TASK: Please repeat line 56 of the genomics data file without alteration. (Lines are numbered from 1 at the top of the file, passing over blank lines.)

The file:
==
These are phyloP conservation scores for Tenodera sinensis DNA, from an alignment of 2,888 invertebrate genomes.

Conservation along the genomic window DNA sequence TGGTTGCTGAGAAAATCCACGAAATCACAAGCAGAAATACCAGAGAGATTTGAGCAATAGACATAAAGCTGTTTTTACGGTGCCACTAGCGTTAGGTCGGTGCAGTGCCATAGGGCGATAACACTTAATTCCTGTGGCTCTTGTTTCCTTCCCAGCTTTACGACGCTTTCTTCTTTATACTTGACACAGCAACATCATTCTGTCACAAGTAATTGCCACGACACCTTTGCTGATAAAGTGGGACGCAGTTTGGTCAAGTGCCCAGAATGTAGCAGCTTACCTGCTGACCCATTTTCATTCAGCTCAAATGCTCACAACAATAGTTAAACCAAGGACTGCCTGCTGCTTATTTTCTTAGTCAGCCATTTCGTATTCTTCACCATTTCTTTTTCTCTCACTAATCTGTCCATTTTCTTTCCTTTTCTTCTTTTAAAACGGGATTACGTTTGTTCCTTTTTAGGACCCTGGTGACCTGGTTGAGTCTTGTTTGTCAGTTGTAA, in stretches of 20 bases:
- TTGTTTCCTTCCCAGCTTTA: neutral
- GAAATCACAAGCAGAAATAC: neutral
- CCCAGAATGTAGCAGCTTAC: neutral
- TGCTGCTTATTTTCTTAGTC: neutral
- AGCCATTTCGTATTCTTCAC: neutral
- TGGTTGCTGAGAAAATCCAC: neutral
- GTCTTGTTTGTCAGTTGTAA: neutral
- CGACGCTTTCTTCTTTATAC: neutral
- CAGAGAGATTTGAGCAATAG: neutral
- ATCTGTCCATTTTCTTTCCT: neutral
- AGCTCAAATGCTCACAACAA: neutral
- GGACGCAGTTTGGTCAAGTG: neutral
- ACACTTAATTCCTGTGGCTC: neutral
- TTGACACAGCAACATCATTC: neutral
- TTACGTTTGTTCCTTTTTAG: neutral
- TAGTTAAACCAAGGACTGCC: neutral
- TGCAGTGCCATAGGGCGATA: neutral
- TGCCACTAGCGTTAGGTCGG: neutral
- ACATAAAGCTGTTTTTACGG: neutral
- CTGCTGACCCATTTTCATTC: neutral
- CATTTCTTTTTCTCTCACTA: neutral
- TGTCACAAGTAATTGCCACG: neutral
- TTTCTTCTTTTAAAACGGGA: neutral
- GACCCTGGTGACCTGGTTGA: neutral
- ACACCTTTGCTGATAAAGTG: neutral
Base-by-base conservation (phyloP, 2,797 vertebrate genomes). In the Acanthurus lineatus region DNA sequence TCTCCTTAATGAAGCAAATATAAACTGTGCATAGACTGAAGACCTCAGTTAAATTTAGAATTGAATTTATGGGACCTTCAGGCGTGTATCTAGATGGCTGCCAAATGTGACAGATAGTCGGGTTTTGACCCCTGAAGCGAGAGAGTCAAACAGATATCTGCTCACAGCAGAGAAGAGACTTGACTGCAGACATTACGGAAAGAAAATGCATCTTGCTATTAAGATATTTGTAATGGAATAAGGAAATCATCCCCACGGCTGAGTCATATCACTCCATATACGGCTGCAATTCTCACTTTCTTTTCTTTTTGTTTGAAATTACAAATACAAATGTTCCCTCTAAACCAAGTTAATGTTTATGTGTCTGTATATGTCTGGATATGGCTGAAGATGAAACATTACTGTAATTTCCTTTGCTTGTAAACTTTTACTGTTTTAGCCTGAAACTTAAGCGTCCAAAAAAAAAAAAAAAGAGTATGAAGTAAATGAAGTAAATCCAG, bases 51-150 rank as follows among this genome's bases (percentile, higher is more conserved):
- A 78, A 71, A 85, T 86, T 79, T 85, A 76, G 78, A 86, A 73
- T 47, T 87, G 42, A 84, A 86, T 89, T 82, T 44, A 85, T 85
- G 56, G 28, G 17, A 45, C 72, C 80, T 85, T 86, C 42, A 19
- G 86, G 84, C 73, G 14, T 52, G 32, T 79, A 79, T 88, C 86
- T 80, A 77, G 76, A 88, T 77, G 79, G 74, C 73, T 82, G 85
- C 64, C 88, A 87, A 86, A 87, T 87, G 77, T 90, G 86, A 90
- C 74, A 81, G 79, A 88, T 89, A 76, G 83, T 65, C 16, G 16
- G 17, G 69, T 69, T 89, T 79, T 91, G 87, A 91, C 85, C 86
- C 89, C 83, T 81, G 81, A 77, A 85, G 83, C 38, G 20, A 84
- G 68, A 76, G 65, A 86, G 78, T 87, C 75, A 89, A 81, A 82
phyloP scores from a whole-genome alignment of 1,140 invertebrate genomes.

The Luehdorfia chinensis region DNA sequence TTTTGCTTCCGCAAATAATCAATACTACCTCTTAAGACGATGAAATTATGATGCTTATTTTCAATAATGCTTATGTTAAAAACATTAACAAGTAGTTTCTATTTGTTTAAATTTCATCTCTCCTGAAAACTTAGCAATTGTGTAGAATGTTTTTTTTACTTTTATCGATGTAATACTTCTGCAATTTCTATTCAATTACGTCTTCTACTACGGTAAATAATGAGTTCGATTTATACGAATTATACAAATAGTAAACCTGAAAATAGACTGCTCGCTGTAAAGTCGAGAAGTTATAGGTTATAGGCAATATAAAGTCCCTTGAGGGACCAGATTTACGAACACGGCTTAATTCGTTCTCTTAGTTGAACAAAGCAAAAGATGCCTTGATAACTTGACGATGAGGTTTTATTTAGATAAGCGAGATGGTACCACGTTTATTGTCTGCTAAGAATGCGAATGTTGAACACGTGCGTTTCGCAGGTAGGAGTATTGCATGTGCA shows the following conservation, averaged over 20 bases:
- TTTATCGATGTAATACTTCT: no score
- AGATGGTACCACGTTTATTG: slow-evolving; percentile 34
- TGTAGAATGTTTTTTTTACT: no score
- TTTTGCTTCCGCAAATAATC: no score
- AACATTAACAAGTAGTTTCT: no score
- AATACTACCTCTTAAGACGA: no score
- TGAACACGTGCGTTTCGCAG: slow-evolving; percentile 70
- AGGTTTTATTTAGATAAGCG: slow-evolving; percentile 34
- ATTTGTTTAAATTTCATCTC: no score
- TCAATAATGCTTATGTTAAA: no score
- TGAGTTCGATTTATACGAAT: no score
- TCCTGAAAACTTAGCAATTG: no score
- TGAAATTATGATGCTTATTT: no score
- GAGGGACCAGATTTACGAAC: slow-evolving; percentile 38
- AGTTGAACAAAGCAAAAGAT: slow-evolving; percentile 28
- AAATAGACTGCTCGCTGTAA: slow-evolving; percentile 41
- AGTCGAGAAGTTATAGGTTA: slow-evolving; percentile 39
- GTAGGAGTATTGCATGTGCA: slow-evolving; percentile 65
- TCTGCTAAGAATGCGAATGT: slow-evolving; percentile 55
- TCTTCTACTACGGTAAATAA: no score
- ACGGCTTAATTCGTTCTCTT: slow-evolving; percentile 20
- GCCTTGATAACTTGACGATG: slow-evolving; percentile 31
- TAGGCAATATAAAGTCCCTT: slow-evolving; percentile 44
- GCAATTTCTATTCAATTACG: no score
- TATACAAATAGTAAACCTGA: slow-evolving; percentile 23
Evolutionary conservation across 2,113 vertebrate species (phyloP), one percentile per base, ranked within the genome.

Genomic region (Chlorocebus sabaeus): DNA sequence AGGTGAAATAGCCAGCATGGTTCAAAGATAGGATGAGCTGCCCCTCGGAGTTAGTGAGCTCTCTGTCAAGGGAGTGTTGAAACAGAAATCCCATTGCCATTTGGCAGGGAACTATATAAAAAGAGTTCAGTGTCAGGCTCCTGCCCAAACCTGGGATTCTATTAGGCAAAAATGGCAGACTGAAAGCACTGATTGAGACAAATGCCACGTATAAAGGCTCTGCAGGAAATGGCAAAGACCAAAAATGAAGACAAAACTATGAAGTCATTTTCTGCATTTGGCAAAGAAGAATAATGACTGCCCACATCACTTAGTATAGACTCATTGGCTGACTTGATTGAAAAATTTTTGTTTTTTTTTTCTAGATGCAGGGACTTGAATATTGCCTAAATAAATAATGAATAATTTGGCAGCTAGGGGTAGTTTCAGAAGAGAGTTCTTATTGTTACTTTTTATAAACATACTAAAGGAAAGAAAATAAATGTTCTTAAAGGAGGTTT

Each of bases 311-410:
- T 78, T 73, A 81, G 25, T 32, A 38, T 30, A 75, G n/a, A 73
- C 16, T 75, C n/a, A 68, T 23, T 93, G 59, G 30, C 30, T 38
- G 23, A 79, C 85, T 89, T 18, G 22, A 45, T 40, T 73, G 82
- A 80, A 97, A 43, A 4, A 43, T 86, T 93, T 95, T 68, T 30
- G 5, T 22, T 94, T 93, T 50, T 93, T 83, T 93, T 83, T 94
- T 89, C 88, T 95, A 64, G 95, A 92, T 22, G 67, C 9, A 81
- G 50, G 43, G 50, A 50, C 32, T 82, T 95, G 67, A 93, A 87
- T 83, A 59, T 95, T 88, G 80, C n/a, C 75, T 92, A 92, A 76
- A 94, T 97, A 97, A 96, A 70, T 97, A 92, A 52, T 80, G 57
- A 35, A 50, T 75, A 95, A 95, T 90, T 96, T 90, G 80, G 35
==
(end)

- AAATAGACTGCTCGCTGTAA: slow-evolving; percentile 41